Those who are wholesome are heard only on gramophones

or on tape recorders, spared for quiet travel reversals.


[If they had just oiled my ruined body, if they had just

laced long fingers between my piggy toes.]


The casual machine of childhood, a dime spun quietly

for travel, vicious restrictions, a tape’s reversal,

so that one listens to fortunes spilling from grandmothers.


Or from rivers of gramophones, wholesome fishermen who are

tape recorders, unfortunate children along ruined parkways.

Each reversal turns littered streets to a spent quiet-town.


A dead town, a town or reversals and restrictions,

of a life spent on rivers littered with spent fishermen,

broken recorders. [I have nowhere to play, for fortune.]


The body is lifted now casually into the sun;

the grandmothers beat at their clothing.

Perhaps the flowers are falling

into the hair of the sisters,

the mothers who stumble

into the cameras’ perspectives.

But the bearers have been recorded,

these spent fishermen in this quiet town

[a dead town] of reversals and restrictions.

I am fortunate in this stormy day,

these river pathways.


[If only it would rain

to silence my grandmother and her gramophone,

to wash away this spent litter.

If only they could spin

a dime for travel.]


My grandmother tells a story of reversal in a dead town,

a tape recording of the police chief, now a mortician,

his spent marriage, his son, his wife’s gramophone.


[I fly for refuge unto the Lord of the daybreak],

to the dead-town marriage motel’s violent restrictions

beside rivers littered with fortunes of dead children.


Reversal of a casual machine, the gramophone, multitudes

of pills to commemorate their union. [That He may deliver me

from the mischief of those things which He hath created.]


And rushes with his son on the spent dime, wholesomely

in the quiet town, passing rivers littered with fishermen,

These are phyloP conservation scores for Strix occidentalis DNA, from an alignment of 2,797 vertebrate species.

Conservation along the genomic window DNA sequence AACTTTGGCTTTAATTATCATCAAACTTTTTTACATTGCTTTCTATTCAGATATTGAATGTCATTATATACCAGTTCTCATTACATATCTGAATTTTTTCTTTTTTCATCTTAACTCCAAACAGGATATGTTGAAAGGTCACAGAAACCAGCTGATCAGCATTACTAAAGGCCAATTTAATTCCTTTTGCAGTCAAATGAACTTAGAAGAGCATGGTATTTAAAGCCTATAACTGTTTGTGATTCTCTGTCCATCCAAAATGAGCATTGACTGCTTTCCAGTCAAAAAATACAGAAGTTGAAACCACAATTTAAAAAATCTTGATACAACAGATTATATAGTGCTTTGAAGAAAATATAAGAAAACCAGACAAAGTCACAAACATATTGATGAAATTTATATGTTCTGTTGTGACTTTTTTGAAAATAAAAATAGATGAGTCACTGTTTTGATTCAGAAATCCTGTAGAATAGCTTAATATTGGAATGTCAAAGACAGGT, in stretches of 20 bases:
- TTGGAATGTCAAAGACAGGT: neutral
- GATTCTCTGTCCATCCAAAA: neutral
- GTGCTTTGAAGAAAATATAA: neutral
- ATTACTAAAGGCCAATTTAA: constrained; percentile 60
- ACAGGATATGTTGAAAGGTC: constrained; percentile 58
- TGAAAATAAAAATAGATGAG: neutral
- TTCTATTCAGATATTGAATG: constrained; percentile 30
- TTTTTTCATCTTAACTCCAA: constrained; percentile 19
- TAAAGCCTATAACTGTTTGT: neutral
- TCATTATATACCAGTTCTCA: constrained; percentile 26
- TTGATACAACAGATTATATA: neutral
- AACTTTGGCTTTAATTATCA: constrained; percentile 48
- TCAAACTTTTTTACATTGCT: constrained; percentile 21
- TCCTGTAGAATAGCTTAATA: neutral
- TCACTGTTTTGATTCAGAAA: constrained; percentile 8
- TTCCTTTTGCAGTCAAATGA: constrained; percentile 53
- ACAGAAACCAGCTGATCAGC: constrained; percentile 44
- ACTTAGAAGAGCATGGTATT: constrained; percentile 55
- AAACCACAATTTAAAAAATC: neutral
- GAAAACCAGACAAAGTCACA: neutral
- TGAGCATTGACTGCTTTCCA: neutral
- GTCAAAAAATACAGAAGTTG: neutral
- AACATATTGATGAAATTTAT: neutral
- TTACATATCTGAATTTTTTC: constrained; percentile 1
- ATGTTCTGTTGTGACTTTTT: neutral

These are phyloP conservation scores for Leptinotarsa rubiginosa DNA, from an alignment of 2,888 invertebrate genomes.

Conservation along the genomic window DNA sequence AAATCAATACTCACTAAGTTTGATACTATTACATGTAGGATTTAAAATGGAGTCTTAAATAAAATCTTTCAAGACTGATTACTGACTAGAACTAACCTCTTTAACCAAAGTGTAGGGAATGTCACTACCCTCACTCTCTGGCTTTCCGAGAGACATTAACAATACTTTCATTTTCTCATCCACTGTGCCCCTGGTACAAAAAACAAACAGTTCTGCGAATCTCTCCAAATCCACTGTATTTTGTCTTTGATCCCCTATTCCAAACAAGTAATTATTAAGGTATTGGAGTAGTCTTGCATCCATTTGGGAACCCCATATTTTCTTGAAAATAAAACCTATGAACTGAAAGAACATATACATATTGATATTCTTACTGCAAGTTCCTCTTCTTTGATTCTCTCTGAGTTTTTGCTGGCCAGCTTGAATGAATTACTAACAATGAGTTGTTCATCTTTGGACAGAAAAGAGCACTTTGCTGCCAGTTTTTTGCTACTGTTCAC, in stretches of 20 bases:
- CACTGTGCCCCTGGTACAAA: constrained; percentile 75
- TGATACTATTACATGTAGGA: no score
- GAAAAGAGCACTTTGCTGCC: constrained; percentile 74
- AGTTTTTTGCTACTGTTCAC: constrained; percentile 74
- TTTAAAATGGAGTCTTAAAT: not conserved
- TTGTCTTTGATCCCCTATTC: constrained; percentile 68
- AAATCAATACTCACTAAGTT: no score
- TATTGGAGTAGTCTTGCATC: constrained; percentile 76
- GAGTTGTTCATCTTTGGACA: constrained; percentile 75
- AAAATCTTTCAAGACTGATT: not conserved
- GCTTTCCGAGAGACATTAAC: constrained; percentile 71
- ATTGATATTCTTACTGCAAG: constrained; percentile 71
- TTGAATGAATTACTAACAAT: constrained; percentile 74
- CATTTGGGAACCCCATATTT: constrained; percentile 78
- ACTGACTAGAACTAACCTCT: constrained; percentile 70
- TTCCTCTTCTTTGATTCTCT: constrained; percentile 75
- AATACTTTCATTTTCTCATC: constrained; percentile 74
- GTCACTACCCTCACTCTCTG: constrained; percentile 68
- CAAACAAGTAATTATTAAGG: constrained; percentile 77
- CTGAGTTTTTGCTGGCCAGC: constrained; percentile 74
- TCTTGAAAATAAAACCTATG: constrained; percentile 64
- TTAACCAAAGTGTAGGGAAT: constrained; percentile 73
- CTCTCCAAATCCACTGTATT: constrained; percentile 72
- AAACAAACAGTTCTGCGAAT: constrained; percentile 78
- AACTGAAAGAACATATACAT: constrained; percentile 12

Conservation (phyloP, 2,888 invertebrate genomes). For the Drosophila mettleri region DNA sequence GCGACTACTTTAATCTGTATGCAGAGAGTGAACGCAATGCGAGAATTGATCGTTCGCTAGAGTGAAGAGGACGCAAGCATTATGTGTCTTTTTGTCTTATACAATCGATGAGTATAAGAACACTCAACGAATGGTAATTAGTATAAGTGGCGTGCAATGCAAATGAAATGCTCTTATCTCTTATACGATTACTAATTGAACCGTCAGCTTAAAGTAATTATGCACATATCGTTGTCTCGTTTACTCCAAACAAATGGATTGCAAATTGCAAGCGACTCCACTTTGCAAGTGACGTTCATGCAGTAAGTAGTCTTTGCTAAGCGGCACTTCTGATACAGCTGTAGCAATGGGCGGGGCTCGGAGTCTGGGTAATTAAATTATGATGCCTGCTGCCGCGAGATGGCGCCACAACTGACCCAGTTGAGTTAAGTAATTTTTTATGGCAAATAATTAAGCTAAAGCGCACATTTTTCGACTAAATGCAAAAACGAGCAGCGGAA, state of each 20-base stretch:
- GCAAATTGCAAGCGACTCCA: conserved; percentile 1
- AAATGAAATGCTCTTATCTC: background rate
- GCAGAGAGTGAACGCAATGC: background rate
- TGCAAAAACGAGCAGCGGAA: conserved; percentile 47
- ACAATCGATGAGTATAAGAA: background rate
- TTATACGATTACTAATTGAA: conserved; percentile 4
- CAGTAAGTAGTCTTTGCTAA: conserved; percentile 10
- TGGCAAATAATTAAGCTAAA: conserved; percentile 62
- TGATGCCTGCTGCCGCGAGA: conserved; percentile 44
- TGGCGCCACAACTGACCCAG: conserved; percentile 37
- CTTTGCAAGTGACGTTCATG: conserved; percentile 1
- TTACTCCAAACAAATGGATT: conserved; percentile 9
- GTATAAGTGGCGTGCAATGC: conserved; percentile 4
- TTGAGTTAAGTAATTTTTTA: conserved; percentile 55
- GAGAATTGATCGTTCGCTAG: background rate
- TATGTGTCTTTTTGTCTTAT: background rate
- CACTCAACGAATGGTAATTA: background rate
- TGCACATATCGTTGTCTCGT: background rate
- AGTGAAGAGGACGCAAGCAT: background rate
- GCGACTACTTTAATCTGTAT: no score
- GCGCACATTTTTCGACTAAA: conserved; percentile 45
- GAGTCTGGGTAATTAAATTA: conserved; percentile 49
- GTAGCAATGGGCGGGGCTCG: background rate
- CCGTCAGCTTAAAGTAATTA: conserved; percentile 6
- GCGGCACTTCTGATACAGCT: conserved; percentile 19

tape recordings, photographs, everything soon to be solved.


No pills, but a barrel at her temple as the door opens again

and again, vicious repetition. [And let not compassion

toward them prevent you from executing the judgment.]


Now the litter is lowered down into the quiet town,

the body wrapped up in the flowers,

child-size in the winding-sheets.

Yet the vicious recording continues

in photographs, gramophones of the grandmothers,

tape recordings of the sisters.

A dead town of the mothers,

everything soon to be solved

not by fishermen, seemingly strew flowers

on the unfortunate banks of reversed rivers,

not by the spinning of dimes spared

for quiet travel or arrival

into His taped presence

[who hath created man of congealed blood]

repetitiously recorded

in a litter of gramophones along spend parkways.


A quiet town of police chiefs and morticians,

rivers along gravel walkways, vibrant and variously

multitudinous as the world’s children bathed in oil.


A dead town, a town of reversals and restrictions,

of violent fortunes in gramophones and honeymoon litter,

so that a wife can spin dimes for a smoking barrel.


The repetitious recording of the reversed river is vicious

highway of the bearers lifting burdens on the Prophet’s robes.

Those who are wholesome are heard only on gramophones.


The casual machine of childhood travel, flying for refuge,

passing by parkways and rivers littered with spent fortunes.

The strewn fishermen, who might be fathers, are restricted.


Out of uniform at the periphery, photographs, on a dime spent

for litter of dead children, broken gramophones and mothers.

Sudden reversal of the casual machine, doth not prevent them.


[He will assist you against your enemies

and will set your feet fast, but not for travel,

that reversal of a fortune in my piggy toes.

If they had just

laced long fingers between them,

had oiled my body,

even with slick sludge

in rivers littered from passage of His

amphibians through them,

who is provided with everything

and suffers not the work of any worker.]


The rain releases its fortunes into the dead town.

Petals fall like bright dimes into the sisters’ hair.

The river reverses again and is cleansed of litter.


His grandmother’s gramophone and tape recorder are spun

on a dime quietly, for travel, for maps of the town

no longer viciously restricted to men out of uniform.


No longer restricted to police chiefs and morticians,

their sons, and their wives reversing fortunes of pills

for smoking barrels at the doorways of marriage motels.


The casual machine of childhood, wholesome fishermen

beyond the barricades, everything soon to be solved.

The rain reversed the fortunes of the dead town’s creation.


A quiet town, rain water, burdens light as a feather.

In your last dream, He will lift you on the Prophet’s robes

and will admit you into gardens, through which rivers flow.


Reprinted from Golden Handcuffs Review, Summer-Fall 2005. Copyright ©2005 by Toby Olson.